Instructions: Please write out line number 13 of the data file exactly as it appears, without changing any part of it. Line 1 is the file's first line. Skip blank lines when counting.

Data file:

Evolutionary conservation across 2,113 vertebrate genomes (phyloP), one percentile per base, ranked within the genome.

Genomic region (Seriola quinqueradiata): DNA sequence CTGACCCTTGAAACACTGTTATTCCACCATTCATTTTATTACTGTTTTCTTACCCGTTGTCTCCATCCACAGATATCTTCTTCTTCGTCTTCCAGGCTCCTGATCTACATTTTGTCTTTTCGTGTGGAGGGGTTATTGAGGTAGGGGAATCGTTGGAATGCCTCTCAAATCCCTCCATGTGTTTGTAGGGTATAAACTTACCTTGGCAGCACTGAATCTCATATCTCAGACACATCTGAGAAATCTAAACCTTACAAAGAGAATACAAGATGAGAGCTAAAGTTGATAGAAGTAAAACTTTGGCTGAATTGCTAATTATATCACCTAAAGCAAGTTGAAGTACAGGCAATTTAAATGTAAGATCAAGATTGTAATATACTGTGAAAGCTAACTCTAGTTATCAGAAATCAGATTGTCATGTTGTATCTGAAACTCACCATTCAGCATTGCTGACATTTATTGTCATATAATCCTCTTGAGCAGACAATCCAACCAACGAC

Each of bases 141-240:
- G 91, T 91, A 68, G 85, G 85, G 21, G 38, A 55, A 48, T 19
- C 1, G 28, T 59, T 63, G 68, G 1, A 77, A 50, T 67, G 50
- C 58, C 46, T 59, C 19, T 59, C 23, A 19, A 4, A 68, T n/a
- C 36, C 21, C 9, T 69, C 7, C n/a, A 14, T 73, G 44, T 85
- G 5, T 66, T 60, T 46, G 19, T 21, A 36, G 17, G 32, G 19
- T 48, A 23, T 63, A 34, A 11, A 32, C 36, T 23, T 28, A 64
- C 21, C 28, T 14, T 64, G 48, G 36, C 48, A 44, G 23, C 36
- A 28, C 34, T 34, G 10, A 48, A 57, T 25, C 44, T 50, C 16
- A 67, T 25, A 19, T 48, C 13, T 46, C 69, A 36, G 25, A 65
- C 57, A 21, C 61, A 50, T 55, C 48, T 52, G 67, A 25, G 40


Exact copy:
- C 57, A 21, C 61, A 50, T 55, C 48, T 52, G 67, A 25, G 40